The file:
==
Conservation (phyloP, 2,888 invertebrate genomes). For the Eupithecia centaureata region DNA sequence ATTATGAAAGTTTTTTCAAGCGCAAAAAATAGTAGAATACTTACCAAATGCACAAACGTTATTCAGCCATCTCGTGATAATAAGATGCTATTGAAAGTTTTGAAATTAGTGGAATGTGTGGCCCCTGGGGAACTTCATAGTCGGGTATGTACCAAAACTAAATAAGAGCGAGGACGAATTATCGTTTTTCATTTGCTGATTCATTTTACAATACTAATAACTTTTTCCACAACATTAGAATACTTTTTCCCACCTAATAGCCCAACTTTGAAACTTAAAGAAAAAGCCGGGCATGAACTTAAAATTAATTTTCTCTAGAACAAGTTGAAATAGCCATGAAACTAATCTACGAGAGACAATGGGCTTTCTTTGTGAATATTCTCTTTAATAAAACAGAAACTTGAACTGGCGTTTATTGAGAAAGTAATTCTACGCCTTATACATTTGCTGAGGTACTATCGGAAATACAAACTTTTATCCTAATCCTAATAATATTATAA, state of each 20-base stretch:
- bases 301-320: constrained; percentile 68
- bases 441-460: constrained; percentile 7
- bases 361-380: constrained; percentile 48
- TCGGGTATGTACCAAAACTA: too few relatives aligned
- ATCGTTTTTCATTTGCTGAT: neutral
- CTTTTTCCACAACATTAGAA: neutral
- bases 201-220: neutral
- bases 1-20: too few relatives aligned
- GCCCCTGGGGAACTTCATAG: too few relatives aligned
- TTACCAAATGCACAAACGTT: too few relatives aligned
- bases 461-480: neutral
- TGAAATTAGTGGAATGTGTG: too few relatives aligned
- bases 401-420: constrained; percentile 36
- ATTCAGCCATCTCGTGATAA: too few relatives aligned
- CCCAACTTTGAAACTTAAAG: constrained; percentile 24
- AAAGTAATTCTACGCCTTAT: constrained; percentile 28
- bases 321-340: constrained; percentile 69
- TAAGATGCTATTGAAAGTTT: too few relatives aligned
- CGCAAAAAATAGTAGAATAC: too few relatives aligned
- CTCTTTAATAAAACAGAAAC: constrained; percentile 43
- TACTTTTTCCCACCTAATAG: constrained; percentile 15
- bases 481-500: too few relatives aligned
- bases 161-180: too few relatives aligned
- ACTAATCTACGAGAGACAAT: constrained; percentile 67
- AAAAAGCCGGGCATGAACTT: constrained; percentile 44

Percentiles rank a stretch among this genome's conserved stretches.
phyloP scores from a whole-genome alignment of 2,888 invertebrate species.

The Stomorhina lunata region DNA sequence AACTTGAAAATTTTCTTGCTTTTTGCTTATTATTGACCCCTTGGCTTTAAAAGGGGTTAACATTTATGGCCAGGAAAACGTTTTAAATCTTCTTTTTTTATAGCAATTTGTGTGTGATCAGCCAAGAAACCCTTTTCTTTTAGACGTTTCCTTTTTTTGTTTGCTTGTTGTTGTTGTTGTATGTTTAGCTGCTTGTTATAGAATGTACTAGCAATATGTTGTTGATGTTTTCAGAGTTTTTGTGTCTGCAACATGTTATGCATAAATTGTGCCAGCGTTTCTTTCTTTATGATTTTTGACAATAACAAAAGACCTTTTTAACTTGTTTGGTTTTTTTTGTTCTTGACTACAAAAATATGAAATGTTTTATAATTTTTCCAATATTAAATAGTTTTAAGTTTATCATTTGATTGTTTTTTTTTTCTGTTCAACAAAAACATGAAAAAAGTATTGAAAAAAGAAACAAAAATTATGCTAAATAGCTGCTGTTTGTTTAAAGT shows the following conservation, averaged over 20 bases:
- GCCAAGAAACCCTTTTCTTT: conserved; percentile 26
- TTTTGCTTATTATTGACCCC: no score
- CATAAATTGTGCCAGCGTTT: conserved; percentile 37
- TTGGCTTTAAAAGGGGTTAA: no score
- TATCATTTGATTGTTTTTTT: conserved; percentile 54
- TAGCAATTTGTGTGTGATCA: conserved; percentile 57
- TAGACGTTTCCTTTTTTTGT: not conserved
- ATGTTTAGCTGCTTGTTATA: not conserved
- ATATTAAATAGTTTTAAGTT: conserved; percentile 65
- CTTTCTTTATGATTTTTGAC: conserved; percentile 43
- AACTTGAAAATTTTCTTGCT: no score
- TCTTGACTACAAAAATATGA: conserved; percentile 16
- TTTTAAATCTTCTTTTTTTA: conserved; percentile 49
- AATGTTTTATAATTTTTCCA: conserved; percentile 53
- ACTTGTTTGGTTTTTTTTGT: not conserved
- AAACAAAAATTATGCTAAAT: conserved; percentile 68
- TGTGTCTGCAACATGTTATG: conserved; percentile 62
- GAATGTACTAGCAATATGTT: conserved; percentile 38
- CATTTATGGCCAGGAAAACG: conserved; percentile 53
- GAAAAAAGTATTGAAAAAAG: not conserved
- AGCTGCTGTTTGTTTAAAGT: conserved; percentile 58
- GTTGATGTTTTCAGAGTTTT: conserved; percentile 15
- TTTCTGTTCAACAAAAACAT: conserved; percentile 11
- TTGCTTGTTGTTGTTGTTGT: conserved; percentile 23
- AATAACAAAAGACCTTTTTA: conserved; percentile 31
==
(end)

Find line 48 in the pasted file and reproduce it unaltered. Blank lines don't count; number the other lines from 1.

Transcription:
- CATTTATGGCCAGGAAAACG: conserved; percentile 53